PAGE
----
Daniel Fischer daniel.is.fischer at web.de
Fri Nov 9 15:34:31 EST 2007

```Am Freitag, 9. November 2007 21:02 schrieb Hans van Thiel:
> On Fri, 2007-11-09 at 14:30 -0500, Brent Yorgey wrote:
> > On Nov 9, 2007 2:08 PM, Hans van Thiel <hthiel.char at zonnet.nl> wrote:
> >         Hello All,
> >         Can anybody explain the results for 1.0, 2.0 and 3.0 times pi
> >         below?
> >         GHCi yields the same results. I did search the Haskell report
> >         and my
> >         text books, but to no avail. Thanks in advance,
> >         Hans van Thiel
> >
> >         Hugs> sin (0.0 * pi)
> >         0.0
> >         Hugs> sin (0.5 * pi)
> >         1.0
> >         Hugs> sin (1.0 * pi)
> >         1.22460635382238e-16
> >         Hugs> sin (1.5 * pi)
> >         -1.0
> >         Hugs> sin (2.0 * pi)
> >         -2.44921270764475e-16
> >         Hugs> sin ( 2.5 * pi)
> >         1.0
> >         Hugs> sin (3.0 * pi)
> >         3.67381906146713e-16
> >         Hugs>
> >
> > More generally, this is due to the fact that floating-point numbers
> > can only have finite precision, so a little bit of rounding error is
> > inevitable when dealing with irrational numbers like pi.   This
> > problem is in no way specific to Haskell.
> >
> > -Brent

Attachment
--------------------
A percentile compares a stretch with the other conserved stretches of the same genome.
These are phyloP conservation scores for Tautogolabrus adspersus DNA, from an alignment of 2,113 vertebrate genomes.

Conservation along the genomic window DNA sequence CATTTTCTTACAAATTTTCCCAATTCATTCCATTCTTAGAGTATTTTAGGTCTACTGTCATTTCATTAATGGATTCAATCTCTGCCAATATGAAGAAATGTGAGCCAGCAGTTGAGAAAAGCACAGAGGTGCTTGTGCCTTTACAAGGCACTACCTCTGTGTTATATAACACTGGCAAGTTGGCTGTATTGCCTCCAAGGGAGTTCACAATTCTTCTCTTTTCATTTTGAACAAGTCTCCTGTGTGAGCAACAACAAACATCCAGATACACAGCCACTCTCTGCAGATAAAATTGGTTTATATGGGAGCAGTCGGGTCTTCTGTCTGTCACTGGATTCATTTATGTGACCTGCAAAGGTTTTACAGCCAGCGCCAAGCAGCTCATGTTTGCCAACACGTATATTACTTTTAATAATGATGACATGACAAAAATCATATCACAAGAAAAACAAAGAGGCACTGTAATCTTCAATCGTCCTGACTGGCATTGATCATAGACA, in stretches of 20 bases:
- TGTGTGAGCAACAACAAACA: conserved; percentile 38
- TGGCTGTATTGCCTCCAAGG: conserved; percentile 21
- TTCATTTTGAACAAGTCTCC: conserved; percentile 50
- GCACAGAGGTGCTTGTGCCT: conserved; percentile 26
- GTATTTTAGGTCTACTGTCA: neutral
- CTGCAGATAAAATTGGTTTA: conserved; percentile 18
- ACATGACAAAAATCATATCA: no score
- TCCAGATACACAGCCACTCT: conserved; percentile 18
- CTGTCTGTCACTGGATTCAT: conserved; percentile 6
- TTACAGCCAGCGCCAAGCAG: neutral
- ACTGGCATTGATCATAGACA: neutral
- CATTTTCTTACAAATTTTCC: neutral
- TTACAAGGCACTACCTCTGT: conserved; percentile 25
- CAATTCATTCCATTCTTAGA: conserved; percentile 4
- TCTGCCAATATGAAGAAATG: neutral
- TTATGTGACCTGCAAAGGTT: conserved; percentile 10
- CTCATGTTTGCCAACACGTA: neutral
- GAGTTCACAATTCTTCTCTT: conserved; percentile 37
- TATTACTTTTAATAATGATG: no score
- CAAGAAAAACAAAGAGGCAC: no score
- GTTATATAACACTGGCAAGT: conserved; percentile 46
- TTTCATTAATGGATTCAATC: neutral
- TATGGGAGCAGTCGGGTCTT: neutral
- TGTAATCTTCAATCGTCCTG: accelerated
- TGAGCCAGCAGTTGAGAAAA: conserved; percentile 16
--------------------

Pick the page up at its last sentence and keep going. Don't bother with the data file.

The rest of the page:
>
> All right, I'd have guessed that myself, if it hadn't been for the exact
> computation results for 0, 0.5, 1.5 and 2.5 times pi. So the rounding
> errors are only manifest for 1.0, 2.0 and 3.0 times pi. But look at the
> difference between sin (1.0 * pi) and sin (3.0 * pi). That's not a
> rounding error, but a factor 3 difference.. and sin (as well as cos) are
> modulo (2 * pi), right?
>
> Regards,
> Hans
>
The exact results for 0, 0.5*pi and 2.5*pi aren't surprising. Leaving out the
more than obvious case 0, we have two cases with sin x == 1. Now what's the
smallest positive Double epsilon such that show (1+epsilon) /= show 1.0?
I think, on my box it's 2^^(-52), which is roughly 2.22e-16, but the result
calculated is closer to 1 than that, so the result is actually represented as
1.0, which by a lucky coincidence is the exact value.
Regarding sin (1.0*pi) and sin (3.0*pi), I don't know how the sine is
implemented,that they return nonzero values is expected, that actually
sin (3.0*pi) == 3.0*sin pi does surprise me, too.
Can anybody knowing more about the implementation of sine enlighten me?

Cheers,
Daniel
```